During World War II, Canadian soldiers began arriving in Britain as early as 1939. For some it would be six years before they returned home. Many of these young men married and fathered children while they were overseas. In all, nearly 48,000 war brides and 22,000 children arrived in Canada during and after World War II. While the vast majority of these women were British, there were some Europeans as well. The ships that had been used to transport the service men and women to Britain returned with their wives and children. The ships carrying the war brides and their children sailed from England to Halifax, Nova Scotia, and Pier 21 became the depot for processing the arriving families. In 2000. a memorial plaque was mounted at Pier 21 to commemorate the war brides’ a

Emigration from Canada[edit | edit source]

  • The first large emigration from Canada was between 1755 and 1758 when 6,000 French Acadians were deported from Nova Scotia. Some settled temporarily in other American colonies and in France. Many eventually found permanent homes in Louisiana, where they were called "Cajuns." A few returned to the Maritime Provinces.
  • During the "Michigan Fever"' of the 1830s, large numbers of Canadians streamed westward across the border. About one in four Michigan families finds a direct connection to Ontario.
  • By the late 1840s, over 20,000 Canadians and newly landed foreign immigrants moved to the United States each year. * TheCalifornia Gold Rush attracted many, beginning in 1849.
  • After 1850, the tide of migration still flowed from Canada to the United States. Newly arrived immigrants tended not to stay in Canada very long. Between 1851 and 1951, there were up to 80 emigrants, both natives of Canada and others, who left Canada for every 100 immigrants who arrived. A few immigrants returned to their native lands or went elsewhere, but many eventually went to the United States after brief periods of settlement in Canada.
  • Canadians from the Atlantic Provinces often went to New England. At least two million descendants of French Canadians now live in Maine, Massachusetts, New Hampshire, and Vermont. Many also live in New York and the Midwestern states.
  • The Canadian government did not keep lists of emigrants. Before 1947, there was no Canadian citizenship separate from British, and Canadians moved freely throughout the British Empire. Before 1895, when the United States government began keeping border-crossing records, Canadians moved to the United States with few restrictions.
  • Most immigrants to Canada arrived at the ports of Quebec and Halifax, although many came to New York and then traveled to Canada by way of the Hudson River, Erie Canal, and Great Lakes. A few arrived in Portland, Maine, then traveled overland to Canada.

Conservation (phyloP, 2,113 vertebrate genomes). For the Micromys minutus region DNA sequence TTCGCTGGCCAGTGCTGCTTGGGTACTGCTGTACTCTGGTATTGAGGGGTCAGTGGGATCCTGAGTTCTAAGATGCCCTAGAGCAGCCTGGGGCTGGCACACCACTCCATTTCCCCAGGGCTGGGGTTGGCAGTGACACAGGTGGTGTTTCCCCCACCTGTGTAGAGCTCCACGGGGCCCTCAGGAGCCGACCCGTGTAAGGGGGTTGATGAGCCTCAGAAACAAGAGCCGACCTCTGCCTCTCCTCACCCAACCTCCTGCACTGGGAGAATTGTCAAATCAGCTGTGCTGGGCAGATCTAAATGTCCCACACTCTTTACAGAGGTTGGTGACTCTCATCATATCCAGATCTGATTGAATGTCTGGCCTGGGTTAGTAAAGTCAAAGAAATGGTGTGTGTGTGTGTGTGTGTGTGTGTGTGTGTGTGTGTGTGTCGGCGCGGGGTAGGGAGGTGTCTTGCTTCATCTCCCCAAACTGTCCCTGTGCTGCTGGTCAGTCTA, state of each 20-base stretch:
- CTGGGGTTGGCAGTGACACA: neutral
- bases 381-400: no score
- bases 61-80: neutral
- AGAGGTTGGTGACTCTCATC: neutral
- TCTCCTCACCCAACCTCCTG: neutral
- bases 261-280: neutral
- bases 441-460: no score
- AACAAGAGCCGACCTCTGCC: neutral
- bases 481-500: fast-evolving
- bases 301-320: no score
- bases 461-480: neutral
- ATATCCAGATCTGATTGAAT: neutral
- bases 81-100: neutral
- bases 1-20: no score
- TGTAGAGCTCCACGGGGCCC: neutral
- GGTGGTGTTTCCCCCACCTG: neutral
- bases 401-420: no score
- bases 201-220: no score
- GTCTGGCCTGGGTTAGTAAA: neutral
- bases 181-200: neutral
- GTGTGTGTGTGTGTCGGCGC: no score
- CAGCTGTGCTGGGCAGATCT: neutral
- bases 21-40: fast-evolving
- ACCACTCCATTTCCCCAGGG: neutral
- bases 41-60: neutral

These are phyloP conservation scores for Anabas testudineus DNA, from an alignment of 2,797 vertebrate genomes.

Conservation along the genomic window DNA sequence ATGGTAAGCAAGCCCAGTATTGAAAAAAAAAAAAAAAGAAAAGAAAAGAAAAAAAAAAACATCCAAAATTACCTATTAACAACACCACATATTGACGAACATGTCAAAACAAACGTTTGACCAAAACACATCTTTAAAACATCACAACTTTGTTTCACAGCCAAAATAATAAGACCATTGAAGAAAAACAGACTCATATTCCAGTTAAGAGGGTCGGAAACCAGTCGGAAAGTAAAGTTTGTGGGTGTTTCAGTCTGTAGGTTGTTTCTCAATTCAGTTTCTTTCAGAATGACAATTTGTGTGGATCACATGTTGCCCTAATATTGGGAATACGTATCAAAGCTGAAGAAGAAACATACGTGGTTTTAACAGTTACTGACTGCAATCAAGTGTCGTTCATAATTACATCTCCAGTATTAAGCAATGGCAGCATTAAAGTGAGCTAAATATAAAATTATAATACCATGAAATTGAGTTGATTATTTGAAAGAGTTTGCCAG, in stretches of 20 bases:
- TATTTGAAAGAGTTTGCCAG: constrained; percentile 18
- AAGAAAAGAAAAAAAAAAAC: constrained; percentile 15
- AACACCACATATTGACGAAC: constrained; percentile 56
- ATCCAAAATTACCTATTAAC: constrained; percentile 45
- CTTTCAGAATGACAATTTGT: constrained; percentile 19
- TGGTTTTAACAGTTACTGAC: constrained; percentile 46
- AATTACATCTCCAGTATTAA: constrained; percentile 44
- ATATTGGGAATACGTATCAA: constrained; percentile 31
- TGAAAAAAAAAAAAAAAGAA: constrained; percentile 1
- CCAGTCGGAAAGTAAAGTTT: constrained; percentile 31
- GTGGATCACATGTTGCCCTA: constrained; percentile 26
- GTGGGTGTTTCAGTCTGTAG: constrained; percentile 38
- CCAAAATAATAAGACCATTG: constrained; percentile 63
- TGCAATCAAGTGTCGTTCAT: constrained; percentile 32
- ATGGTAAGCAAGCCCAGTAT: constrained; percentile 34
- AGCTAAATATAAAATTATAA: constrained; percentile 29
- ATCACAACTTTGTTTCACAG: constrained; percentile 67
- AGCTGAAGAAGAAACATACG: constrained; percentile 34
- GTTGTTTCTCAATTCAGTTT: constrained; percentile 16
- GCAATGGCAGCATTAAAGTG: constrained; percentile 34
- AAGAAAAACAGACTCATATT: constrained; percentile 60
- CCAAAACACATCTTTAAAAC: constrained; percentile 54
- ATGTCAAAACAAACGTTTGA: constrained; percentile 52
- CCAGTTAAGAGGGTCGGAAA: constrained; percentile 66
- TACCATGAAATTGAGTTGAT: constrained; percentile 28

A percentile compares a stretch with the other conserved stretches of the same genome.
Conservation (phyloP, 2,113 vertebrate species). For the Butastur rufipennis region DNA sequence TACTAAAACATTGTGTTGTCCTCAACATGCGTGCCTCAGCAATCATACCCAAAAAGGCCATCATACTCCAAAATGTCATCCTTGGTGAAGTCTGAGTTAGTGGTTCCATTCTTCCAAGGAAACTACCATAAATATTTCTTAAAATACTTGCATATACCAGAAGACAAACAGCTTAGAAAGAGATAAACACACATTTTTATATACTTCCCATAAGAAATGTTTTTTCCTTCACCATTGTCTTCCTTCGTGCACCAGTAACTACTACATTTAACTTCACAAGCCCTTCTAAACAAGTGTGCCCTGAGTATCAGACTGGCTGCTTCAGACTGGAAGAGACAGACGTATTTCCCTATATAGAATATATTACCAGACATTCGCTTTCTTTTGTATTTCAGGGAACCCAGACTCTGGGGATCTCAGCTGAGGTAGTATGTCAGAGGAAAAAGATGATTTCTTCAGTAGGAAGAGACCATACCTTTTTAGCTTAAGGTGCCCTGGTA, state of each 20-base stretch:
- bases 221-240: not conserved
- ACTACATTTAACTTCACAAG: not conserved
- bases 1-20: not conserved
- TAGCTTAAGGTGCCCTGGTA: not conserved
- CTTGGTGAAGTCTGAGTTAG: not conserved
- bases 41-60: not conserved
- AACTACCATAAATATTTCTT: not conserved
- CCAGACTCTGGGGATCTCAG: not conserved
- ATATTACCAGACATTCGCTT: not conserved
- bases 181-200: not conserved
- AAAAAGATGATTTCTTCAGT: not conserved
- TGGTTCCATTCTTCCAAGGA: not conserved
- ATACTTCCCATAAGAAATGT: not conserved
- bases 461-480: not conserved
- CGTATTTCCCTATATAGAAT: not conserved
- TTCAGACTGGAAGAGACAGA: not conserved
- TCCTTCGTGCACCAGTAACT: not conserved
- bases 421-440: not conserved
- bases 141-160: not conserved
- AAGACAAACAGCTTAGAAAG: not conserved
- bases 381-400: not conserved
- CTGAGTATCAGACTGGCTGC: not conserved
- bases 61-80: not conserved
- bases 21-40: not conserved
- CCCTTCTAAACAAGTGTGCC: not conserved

Canadian Diaspora[edit | edit source]

The Canadian diaspora is the group of Canadians living outside the borders of Canada. As of a 2010 report by the Asia Pacific Foundation of Canada and The Canadian Expat Association, there were 2.8 million Canadian citizens abroad (plus an unknown number of former citizens and descendants of citizens). In past decades, most Canadians leaving the country have moved to the United States. In the 1980s, Los Angeles had the fourth largest Canadian population of any city in North America, with New York close behind. Other countries and cities have emerged as major sites of Canadian settlement, notably Hong Kong, London, Beirut, Sydney, Paris, and Dubai. The largest Canadian populations abroad by country are:[2]

Country or Territory Canadian citizens
United States 1,062,640
Hong Kong 300,000
France 90,000
United Kingdom 87,000
Lebanon 45,000
United Arab Emirates}} 40,000
Australia 27,289

Records of Canadian Emigrants in Their Destination Nations[edit | edit source]

Dark thin font green pin Version 4.png One option is to look for records about the ancestor in the country of destination, the country they immigrated into. See links to Wiki articles about immigration records for major destination countries below. Additional Wiki articles for other destinations can be found at Category:Emigration and Immigration Records.

For Further Reading[edit | edit source]

There are additional sources listed in the FamilySearch Catalog:

References[edit | edit source]

  1. "Immigration Records," at Library and Archives Canada,, accessed 29 June 2021.
  2. "Canadian diaspora", in Wikipedia,, accessed 29 June 2021.